Lawrence Jetter of AECB demonstrating a compression machine.
Location: 11595 S US Highway 181 San Antonio, TX 78223
Description: Founded in 1989 by Lawrence Jetter, Advanced Earthen Construction Technologies (AECT) manufactures equipment for the earthen construction industry. It specializes in portable compressed earth block machines, which are designed and built in-house.
+ Company was founded with the intention of re-establishing compressed earth block & adobe as the primary building material used around the world.
+ CEBs can be used to structurally support buildings up to two stories without supplemental bracing.
+ Soil has an insulation R-value that is unmatched by all other conventional building materials, although the system may not account for all of the qualitative benefits of CEBs.
+ Self-contained nature of the machines is intended to increase logistic and economic efficiency.
+ Earth block machines come in three separate sizes: 2001A, 3000, and 5000.
+ According to AECT’s website, the average rate of block per hour for each machine are: 5000 – 800-960 blocks, 3500 – 480-500 blocks, 2001A – 290-300 blocks.
+ Machines run on standard diesel engines, which are fully compatible with biodiesel.
+ The US military recently purchased portable compression machines from AECT, with the intention of developing an alternative to tent deployment.
+ Company adapts to the needs of its customers, responding to feedback regarding construction methods, curing times, and structural issues.
Conclusion: Mr. Jetter was perhaps the most engaging speaker with whom we had the opportunity to meet during the tour, and his passion for his industry was palpable. So, too, was his criticism of architects and engineers who have failed to embrace earthen construction technologies more widely. The problem, I would argue, is more one of awareness than conservatism (resistance to change). There does seem to be a stigma attached to earthen construction, however, which companies such as AECT are tirelessly working to dispel with their high quality products.
Desert House in Santa Fe, New Mexico, by Lake|Flato Architects.
Location: 311 3rd St San Antonio, TX 78205
Description: Established in 1984, Lake|Flato is a commercial, residential, and prefab architecture firm that emphasizes sustainable design in projects that conserve resources and integrate seamlessly into the natural environment. Based in San Antonio, the firm has gained national recognition for its unique approach to designing for place.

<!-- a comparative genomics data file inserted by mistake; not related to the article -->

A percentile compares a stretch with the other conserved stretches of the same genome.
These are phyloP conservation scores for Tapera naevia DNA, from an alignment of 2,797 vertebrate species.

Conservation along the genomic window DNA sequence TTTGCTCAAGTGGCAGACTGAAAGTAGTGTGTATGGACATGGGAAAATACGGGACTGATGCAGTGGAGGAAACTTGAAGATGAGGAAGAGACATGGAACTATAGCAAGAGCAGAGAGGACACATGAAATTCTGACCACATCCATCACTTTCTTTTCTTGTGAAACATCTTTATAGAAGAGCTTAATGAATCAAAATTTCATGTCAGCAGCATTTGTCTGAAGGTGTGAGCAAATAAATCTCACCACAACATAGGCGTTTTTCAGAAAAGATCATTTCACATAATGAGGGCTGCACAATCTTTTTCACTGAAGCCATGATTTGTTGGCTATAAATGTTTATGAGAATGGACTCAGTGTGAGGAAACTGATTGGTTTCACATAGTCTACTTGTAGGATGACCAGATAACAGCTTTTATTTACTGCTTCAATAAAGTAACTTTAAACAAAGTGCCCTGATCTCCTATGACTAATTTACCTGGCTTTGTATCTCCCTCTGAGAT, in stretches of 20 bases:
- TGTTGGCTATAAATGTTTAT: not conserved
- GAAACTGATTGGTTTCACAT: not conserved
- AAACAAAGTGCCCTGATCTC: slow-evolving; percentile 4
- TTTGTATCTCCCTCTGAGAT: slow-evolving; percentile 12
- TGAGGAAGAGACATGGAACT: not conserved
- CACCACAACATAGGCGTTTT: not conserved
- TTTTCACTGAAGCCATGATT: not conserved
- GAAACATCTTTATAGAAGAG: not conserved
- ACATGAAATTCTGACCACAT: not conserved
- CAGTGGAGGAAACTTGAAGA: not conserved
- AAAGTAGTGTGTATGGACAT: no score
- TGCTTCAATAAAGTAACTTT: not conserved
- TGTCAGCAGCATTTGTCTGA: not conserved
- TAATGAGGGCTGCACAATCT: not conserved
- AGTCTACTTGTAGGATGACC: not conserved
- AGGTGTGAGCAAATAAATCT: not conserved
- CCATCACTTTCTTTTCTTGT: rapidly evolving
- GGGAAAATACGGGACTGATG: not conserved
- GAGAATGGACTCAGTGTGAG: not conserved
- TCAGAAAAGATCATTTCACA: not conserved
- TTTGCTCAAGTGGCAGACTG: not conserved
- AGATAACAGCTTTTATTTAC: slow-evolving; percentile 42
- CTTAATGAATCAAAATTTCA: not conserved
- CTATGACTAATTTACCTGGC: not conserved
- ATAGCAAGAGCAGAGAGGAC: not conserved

+ Medium size firm with ~50 in-house designers.
+ Although Lake|Flato began with residential, the firm now serves commercial and public clients, as well.
+ In-house sustainability coordinator is consulting in the pre-planning phases of every project.
+ Post-occupancy sustainability monitors provides design feedback, which can be effectively utilized for future projects and revisions.
+ Assessments are derived from live web monitoring system, eMonitor, in addition to qualitative feedback from client.
+ By integrated sustainable principles into every step of the design process, the finished product is more organically sustainable than might otherwise be achieved.
+ Prefabricated housing division aims to produce houses that are modern, environmentally friendly, and economical.
Conclusion: We were treated with something more than a tour with Lake|Flato; rather, we were enveloped by their company culture, which was marked by a number of sustainable characteristics. A significant portion of the employees commute to work via bicycle, and they advocate for a cycling culture in the San Antonio area. The office itself is an example of adaptive reuse, converting an old car dealership into a remarkably intimate studio space. We also had the opportunity to meet with the firm’s in-house sustainability consultant, who was extremely knowledgeable and passionate about her work. I found Lake|Flato’s approach to sustainability to be very refreshing, and I would hope their model is being adopted by firms throughout the industry and beyond.
Build San Antonio Green front office.
Location: 118 Broadway St San Antonio, TX 78205
Description: Build San Antonio Green (BSAG) is San Antonio’s residential Green Building Program, developed specifically for San Antonio. In official partnership of several government and stakeholder organizations, the program operates as a fully autonomous non-profit organization. Similar to other green building programs, there are multiple levels of certification, based on conventional construction trends and the requirements of municipal building code. As the organization deals exclusively with residential construction in the San Antonio area, checklists include numerous hyper-local and site specific criteria. A diverse range of clients includes design/build architecture firms to large-scale home builders, including KB Homes. The program seems readily adaptable to other markets, and one would hope that a similarly blended global and local building code will be adopted in major urban areas throughout the United States.
Slow Food community garden at Lamar Elementary School.
Location: 201 Parland Pl San Antonio, TX 78209